RELEASE: As Children Across America Go Back to School, New CAP-Brookings Interactive Looks at Demographic Changes Among Them, Nationally and by State
Washington, D.C. — Today, Center for American Progress demographers Ruy Teixeira and Rob Griffin, in collaboration with William Frey from the Brookings Institution, released a new interactive that looks at the demographic changes facing the country’s youngest group: children.
The interactive, “A Blending American Youth,” explores some of the population changes that will define America in the 21st century. Going state by state, it provides data on the racial makeup of different age groups going out to 2060, with a particularly fine-grained look at the demographics of children.
“Looking at the data, we know that younger cohorts have been diversifying at a faster rate than older age groups,” said Ruy Teixeira, CAP Senior Fellow and co-author of the project. “While the whole country is becoming minority-majority around 2043, the age 45 and older group doesn’t reach that milestone until the late 2050s. Eighteen- to 44-year-olds reach that shift in the early 2030s, while children, who are by far the most racially diverse, will be less than 50 percent white nation-wide by sometime in the early 2020s.”
The interactive also looks at the data by youth dependency ratio, which divides the share of a given population that is younger than 18 by the share of the population that is working age. This measure provides a sense of how many working-age people there are, at any given moment, to fund and even provide certain types of resources for the younger population. For example, in the 1980s, Latinos and African Americans had the highest ratios, indicating that the number of children was closer to the number of working-age adults, which translates into a relatively small number of adults to support those children. Going forward, the aging of the population contributes to the general decline in these ratios across racial groups, but the changes are not equal: The ratio for African Americans and Latinos drops the most precipitously, and as we approach 2060, Latinos, Asians, and others will have essentially identical scores, while African Americans and whites will have the lowest scores.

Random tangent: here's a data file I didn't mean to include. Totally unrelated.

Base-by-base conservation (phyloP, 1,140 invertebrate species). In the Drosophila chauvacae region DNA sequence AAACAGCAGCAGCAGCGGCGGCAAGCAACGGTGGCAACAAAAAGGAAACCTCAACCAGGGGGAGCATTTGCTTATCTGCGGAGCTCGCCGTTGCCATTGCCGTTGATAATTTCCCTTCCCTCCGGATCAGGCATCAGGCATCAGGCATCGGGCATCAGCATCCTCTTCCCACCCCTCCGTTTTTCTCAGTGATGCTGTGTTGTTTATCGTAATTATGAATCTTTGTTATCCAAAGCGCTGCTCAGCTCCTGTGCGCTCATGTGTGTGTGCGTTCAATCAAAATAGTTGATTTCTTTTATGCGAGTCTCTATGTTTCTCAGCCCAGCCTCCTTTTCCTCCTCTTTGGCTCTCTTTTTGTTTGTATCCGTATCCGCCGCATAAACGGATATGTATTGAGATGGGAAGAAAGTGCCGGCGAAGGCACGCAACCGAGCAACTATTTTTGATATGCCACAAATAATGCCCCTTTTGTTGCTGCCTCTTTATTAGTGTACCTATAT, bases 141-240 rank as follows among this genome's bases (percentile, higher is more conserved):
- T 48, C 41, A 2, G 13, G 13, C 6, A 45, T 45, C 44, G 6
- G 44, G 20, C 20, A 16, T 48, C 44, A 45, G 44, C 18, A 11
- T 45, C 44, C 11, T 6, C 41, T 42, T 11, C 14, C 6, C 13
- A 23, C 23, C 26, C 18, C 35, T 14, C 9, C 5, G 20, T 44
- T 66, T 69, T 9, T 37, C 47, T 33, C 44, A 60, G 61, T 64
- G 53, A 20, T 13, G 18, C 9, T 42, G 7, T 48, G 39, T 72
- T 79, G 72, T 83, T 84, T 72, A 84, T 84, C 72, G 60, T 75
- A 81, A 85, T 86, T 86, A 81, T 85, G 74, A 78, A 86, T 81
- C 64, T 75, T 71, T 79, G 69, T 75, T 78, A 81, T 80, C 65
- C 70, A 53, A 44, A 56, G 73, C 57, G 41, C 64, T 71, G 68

“The child population is leading the way toward a more racially diverse America in the 21st century,” said William Frey, senior fellow at the Brookings Institution and co-author of the project. “Because the U.S. labor force will be much more diverse than it is today, Americans must ensure that the next generation is ready to contribute. We need to prepare for this future in all parts of the country—not just in big immigrant gateways like California, New York, and Texas but in each of the 50 states.”
Access the interactive here.
For more information or to speak with an expert, please contact Tanya Arditi at firstname.lastname@example.org or 202.741.6258 at CAP or Jordan Treible at email@example.com or 202.238.3160 at Brookings.
The Metropolitan Policy Program at Brookings delivers research and solutions to help metropolitan leaders build an advanced economy that works for all. To learn more, please visit www.metro.brookings.edu. Follow us on Twitter at www.twitter.com/brookingsmetro.